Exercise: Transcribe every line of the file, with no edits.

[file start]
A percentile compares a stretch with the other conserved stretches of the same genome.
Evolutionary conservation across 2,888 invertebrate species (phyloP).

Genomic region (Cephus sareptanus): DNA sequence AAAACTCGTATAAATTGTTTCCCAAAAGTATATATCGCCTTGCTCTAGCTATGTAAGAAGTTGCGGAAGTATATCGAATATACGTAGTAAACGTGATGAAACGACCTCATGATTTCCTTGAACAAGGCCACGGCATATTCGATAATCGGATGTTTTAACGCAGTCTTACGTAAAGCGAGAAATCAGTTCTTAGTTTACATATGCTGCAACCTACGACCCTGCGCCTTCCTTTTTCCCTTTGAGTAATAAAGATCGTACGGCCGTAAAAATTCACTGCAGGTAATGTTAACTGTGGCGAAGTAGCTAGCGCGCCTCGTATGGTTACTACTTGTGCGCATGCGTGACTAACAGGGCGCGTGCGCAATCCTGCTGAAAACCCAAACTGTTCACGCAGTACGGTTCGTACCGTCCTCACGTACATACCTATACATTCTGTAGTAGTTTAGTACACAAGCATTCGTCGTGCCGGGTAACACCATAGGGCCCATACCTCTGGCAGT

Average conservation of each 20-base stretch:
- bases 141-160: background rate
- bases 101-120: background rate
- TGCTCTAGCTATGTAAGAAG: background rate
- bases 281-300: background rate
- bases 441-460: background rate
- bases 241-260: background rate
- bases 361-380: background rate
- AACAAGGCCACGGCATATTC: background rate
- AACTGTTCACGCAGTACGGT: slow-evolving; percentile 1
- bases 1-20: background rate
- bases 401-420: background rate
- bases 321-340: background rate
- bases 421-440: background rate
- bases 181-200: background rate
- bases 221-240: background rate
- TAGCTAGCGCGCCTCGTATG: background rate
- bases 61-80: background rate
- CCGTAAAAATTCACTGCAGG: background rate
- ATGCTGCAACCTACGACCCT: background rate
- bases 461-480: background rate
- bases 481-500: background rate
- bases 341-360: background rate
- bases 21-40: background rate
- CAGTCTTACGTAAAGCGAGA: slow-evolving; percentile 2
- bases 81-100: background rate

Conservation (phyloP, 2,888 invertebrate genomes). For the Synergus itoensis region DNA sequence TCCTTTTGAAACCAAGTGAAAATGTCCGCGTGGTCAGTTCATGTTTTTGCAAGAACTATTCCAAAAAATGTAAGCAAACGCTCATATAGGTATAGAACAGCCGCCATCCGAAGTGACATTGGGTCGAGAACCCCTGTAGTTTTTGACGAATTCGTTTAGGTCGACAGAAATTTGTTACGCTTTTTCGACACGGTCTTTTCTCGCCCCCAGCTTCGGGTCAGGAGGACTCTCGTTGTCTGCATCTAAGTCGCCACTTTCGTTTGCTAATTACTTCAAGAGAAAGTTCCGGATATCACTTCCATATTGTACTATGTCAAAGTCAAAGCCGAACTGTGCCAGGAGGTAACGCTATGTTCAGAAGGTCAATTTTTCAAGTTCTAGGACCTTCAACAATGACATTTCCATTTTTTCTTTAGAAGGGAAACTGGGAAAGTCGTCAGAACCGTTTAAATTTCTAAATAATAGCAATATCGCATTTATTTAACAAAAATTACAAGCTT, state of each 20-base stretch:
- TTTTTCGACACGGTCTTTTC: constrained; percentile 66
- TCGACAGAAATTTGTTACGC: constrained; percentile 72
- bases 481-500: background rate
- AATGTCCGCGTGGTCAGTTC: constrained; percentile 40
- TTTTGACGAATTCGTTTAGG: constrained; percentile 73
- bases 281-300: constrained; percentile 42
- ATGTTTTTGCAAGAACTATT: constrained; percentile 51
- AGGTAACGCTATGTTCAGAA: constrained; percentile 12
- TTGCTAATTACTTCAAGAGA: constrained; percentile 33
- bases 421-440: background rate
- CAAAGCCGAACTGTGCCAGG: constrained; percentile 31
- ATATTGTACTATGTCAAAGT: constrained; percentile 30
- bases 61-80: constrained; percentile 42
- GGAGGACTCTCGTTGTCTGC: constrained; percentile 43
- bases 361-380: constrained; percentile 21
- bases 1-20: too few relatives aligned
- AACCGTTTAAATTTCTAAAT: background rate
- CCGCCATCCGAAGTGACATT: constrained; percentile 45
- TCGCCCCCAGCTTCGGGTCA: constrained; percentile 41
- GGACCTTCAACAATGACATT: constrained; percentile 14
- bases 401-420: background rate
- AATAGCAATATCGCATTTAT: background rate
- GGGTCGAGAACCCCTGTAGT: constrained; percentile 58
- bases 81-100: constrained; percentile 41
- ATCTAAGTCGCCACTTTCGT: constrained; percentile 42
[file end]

A percentile compares a stretch with the other conserved stretches of the same genome.
Evolutionary conservation across 2,888 invertebrate species (phyloP).

Genomic region (Cephus sareptanus): DNA sequence AAAACTCGTATAAATTGTTTCCCAAAAGTATATATCGCCTTGCTCTAGCTATGTAAGAAGTTGCGGAAGTATATCGAATATACGTAGTAAACGTGATGAAACGACCTCATGATTTCCTTGAACAAGGCCACGGCATATTCGATAATCGGATGTTTTAACGCAGTCTTACGTAAAGCGAGAAATCAGTTCTTAGTTTACATATGCTGCAACCTACGACCCTGCGCCTTCCTTTTTCCCTTTGAGTAATAAAGATCGTACGGCCGTAAAAATTCACTGCAGGTAATGTTAACTGTGGCGAAGTAGCTAGCGCGCCTCGTATGGTTACTACTTGTGCGCATGCGTGACTAACAGGGCGCGTGCGCAATCCTGCTGAAAACCCAAACTGTTCACGCAGTACGGTTCGTACCGTCCTCACGTACATACCTATACATTCTGTAGTAGTTTAGTACACAAGCATTCGTCGTGCCGGGTAACACCATAGGGCCCATACCTCTGGCAGT

Average conservation of each 20-base stretch:
- bases 141-160: background rate
- bases 101-120: background rate
- TGCTCTAGCTATGTAAGAAG: background rate
- bases 281-300: background rate
- bases 441-460: background rate
- bases 241-260: background rate
- bases 361-380: background rate
- AACAAGGCCACGGCATATTC: background rate
- AACTGTTCACGCAGTACGGT: slow-evolving; percentile 1
- bases 1-20: background rate
- bases 401-420: background rate
- bases 321-340: background rate
- bases 421-440: background rate
- bases 181-200: background rate
- bases 221-240: background rate
- TAGCTAGCGCGCCTCGTATG: background rate
- bases 61-80: background rate
- CCGTAAAAATTCACTGCAGG: background rate
- ATGCTGCAACCTACGACCCT: background rate
- bases 461-480: background rate
- bases 481-500: background rate
- bases 341-360: background rate
- bases 21-40: background rate
- CAGTCTTACGTAAAGCGAGA: slow-evolving; percentile 2
- bases 81-100: background rate

Conservation (phyloP, 2,888 invertebrate genomes). For the Synergus itoensis region DNA sequence TCCTTTTGAAACCAAGTGAAAATGTCCGCGTGGTCAGTTCATGTTTTTGCAAGAACTATTCCAAAAAATGTAAGCAAACGCTCATATAGGTATAGAACAGCCGCCATCCGAAGTGACATTGGGTCGAGAACCCCTGTAGTTTTTGACGAATTCGTTTAGGTCGACAGAAATTTGTTACGCTTTTTCGACACGGTCTTTTCTCGCCCCCAGCTTCGGGTCAGGAGGACTCTCGTTGTCTGCATCTAAGTCGCCACTTTCGTTTGCTAATTACTTCAAGAGAAAGTTCCGGATATCACTTCCATATTGTACTATGTCAAAGTCAAAGCCGAACTGTGCCAGGAGGTAACGCTATGTTCAGAAGGTCAATTTTTCAAGTTCTAGGACCTTCAACAATGACATTTCCATTTTTTCTTTAGAAGGGAAACTGGGAAAGTCGTCAGAACCGTTTAAATTTCTAAATAATAGCAATATCGCATTTATTTAACAAAAATTACAAGCTT, state of each 20-base stretch:
- TTTTTCGACACGGTCTTTTC: constrained; percentile 66
- TCGACAGAAATTTGTTACGC: constrained; percentile 72
- bases 481-500: background rate
- AATGTCCGCGTGGTCAGTTC: constrained; percentile 40
- TTTTGACGAATTCGTTTAGG: constrained; percentile 73
- bases 281-300: constrained; percentile 42
- ATGTTTTTGCAAGAACTATT: constrained; percentile 51
- AGGTAACGCTATGTTCAGAA: constrained; percentile 12
- TTGCTAATTACTTCAAGAGA: constrained; percentile 33
- bases 421-440: background rate
- CAAAGCCGAACTGTGCCAGG: constrained; percentile 31
- ATATTGTACTATGTCAAAGT: constrained; percentile 30
- bases 61-80: constrained; percentile 42
- GGAGGACTCTCGTTGTCTGC: constrained; percentile 43
- bases 361-380: constrained; percentile 21
- bases 1-20: too few relatives aligned
- AACCGTTTAAATTTCTAAAT: background rate
- CCGCCATCCGAAGTGACATT: constrained; percentile 45
- TCGCCCCCAGCTTCGGGTCA: constrained; percentile 41
- GGACCTTCAACAATGACATT: constrained; percentile 14
- bases 401-420: background rate
- AATAGCAATATCGCATTTAT: background rate
- GGGTCGAGAACCCCTGTAGT: constrained; percentile 58
- bases 81-100: constrained; percentile 41
- ATCTAAGTCGCCACTTTCGT: constrained; percentile 42